Bryan Ward-Perkins helps show how the empire began to go dark after 476. He uses archeological evidence to prove that the empire changed into something entirely different. His analysis of the decline fits well into the analogy of the decline of the star. “It was no mere transformation it was decline on a scale that can reasonably described as ‘the end of civilization’.”[12] This gloomy image depicts a world that was ending. Just like the red giant star becomes a dwarf of itself so too did the empire. It is during this time in which many debate over whether Rome still existed. Ward-Perkins shows that a dramatic change happened here. “The economy of the post-Roman West is not that of the fourth century reduced in scale, but a very less sophisticated entity.”[13] This is significant in showing that Rome did not shrink down and maintain its equilibrium. It became something very less sophisticated that really had no structure. This is how the connection between the dwarf star and the empire makes sense. They are both primitive entities having a little bit of power but not much. In the case of the empire the power still lived on in basic techniques the Romans had.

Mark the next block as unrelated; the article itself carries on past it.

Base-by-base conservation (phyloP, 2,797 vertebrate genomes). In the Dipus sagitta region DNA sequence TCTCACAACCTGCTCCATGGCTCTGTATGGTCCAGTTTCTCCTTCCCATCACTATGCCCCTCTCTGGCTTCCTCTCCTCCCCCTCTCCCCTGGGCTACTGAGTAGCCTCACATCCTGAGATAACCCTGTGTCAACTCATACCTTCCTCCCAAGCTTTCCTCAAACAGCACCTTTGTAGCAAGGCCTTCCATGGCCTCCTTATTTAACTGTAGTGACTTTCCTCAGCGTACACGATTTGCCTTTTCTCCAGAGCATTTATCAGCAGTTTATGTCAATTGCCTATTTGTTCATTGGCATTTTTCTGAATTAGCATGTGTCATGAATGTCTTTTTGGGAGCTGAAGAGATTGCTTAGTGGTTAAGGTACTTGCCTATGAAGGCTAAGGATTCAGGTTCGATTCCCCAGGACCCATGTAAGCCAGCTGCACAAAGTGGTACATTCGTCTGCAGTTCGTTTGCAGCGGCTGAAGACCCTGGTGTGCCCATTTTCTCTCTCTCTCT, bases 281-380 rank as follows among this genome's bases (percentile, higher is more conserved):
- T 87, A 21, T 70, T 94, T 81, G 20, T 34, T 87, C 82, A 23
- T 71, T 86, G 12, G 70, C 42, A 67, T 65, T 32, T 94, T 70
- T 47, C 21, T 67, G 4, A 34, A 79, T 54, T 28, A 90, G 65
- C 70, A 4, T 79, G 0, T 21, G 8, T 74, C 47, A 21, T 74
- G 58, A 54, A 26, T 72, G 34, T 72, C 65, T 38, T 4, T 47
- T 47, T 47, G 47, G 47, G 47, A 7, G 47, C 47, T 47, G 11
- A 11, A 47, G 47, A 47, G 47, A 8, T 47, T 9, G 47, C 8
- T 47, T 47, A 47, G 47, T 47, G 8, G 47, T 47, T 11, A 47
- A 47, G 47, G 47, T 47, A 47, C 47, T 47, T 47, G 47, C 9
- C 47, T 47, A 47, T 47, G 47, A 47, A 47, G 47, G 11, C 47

The Salic law contains invaluable information. It shows the different fees associated with crimes. But more importantly it shows how the Frankish society used many Roman ideas but no longer were Roman. “If anyone has slain a Roman who eats in the Kings’s palace, and it have been proved on him, he shall be sentenced to 12000 denars, which make 300 shillings.”[14] In this law the Roman is identified. This is significant because the Frankish people acknowledge the Romans as another culture. They are not Roman because of this law. They give Romans rights proving this distinction between themselves and the Romans. At this point the empire was almost all gone represented only by this pseudo distinctions of Romans.

The work of Pirenne argues the empire fell much later than 476 A.D., which does not help, prove this theory. But aspects of his argument do make sense here. His argument in terms of the conclusion of the empire works perfectly. The empire finally ended when the Moslems took over. “More and more, the Moslems consolidated their domination over the Sea. In the course of the ninth century they seized the Balearic Isles, Corsica, Sardinia, and Sicily.”[15] Pirenne argues that the barbarian invasions were minor in comparison to the advancement of the Moslems.